Central Bank cannot consider IMF warnings
IMF’s Turkey report published last week created a tremendous impression this time because it was the report that possessed the most criticism and warnings in recent years. We do not have a binding agreement with IMF anymore but this report holds harsher warnings than the reports when we had an agreement.
In the meantime, the EU Progress Report is due to be announced on Oct. 16 and is expected to be one of the toughest reports lately.
It is not certain what kind of a political answer will be given to the EU Progress Report or to what extent the expected regulations will be implemented. Responding positively to the criticisms and expected policy changes of the IMF report is not awaited, at least not in the coming few years.
This is because the IMF’s criticisms with regard to economics is toward policies that will help the government win more votes during the election times, even though it is not mentioned so. Therefore, it is not possible for the government to consider the IMF’s warnings in the forthcoming two-year election period.
The most negative part of the issue, I believe, is the general perception that, besides the fact that the government cannot take such decisions, the Central Bank, which looks like an independent structure, can also not make the necessary decisions. This is because the Central Bank works like an agency of the government and has arranged its policies for the government to get more votes. The IMF says the global conjuncture will be hard for developing countries like us; an exit will be experienced in countries like Turkey that feel the need for foreign sources, and therefore Turkey needs to be cautious. Hence, the IMF asks for the slowing down of growth that has become linked to the domestic demand and says the public expenditures should be decreased. Besides, the organization says the structural cautions should be re-prompted, the savings ratios should be increased, and precautions to permanently decrease the current deficit should be taken.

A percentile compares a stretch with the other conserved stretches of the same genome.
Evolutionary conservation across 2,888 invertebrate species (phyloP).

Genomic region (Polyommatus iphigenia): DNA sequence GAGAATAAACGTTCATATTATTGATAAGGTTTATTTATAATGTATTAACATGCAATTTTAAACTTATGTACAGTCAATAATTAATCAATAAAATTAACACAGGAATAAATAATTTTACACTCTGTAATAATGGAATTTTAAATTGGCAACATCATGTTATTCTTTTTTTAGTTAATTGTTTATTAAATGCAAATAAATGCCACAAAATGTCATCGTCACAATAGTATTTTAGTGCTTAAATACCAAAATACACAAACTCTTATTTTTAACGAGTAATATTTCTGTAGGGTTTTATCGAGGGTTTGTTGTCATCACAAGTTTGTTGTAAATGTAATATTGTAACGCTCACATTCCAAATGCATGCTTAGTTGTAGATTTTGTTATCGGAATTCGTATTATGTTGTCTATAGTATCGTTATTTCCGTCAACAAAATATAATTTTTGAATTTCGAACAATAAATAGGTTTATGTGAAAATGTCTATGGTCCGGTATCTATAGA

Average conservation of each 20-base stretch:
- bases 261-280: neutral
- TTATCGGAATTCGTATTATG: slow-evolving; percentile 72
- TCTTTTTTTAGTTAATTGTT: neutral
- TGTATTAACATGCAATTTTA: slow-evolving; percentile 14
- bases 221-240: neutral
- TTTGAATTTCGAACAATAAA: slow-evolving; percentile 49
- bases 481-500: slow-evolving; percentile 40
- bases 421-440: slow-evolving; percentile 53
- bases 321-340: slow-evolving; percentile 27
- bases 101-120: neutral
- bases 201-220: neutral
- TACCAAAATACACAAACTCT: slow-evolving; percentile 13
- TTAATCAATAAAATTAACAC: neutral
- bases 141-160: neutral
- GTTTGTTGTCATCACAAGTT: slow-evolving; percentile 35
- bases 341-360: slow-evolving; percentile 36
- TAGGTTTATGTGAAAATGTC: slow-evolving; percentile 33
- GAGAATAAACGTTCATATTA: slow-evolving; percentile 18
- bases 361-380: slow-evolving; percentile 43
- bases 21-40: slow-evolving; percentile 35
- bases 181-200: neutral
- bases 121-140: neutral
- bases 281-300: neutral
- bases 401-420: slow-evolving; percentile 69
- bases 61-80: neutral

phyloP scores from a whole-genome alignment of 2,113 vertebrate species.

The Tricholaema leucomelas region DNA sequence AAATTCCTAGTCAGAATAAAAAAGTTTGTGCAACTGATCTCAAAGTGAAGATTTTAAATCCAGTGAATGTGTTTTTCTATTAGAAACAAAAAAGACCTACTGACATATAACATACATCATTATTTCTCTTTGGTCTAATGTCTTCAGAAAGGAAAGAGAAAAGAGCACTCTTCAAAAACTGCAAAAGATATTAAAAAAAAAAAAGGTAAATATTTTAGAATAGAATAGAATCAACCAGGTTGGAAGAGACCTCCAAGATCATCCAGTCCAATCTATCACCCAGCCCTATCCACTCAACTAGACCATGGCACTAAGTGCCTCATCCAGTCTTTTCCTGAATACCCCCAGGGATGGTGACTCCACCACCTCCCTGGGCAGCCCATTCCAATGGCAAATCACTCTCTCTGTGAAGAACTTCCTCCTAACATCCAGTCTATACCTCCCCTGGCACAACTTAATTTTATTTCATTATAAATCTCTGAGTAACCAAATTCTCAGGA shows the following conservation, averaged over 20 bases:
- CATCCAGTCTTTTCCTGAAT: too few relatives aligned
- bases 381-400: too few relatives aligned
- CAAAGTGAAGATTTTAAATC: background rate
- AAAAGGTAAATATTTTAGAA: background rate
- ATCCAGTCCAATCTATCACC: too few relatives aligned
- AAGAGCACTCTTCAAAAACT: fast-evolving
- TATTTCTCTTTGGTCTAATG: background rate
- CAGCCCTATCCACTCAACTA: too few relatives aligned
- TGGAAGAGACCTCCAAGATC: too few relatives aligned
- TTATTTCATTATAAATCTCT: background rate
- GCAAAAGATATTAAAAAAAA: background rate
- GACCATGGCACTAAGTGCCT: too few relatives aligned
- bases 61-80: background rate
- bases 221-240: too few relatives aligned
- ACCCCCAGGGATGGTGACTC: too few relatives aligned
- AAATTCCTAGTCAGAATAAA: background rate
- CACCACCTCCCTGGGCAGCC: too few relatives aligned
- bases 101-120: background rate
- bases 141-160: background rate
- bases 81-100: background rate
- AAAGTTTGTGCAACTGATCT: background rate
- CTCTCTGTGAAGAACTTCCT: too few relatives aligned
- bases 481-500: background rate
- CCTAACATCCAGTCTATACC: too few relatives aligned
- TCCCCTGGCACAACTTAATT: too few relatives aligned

I do not believe it is possible for the government to take such measures in such an era.
Key decision: interests
The IMF report states that the Central Bank should focus on its main job, fighting inflation, and though inflation has started to increase, the implemented policies would not be sufficient to combat it.
In this respect, the report underlines how the Central Bank should increase the interest rates, starting from the weekly repurchase agreements, how it should simplify the monetary policies that have become complex and it should return to the classic monetary policies.
However, the Central Bank implements a policy just the contrary to what the IMF proposes by saying “I will also fight the rate without changing the interests,” and is determined to proceed with complicated methods like the interest corridor it had started implementing in the time of crisis.
In other words, the Central Bank’s current monetary policy it applies to help the government may lead to a loss of balance in the medium to long period, just as the IMF warned. Despite this, it is almost impossible that the Central Bank will change its policies, due to the government’s pressure.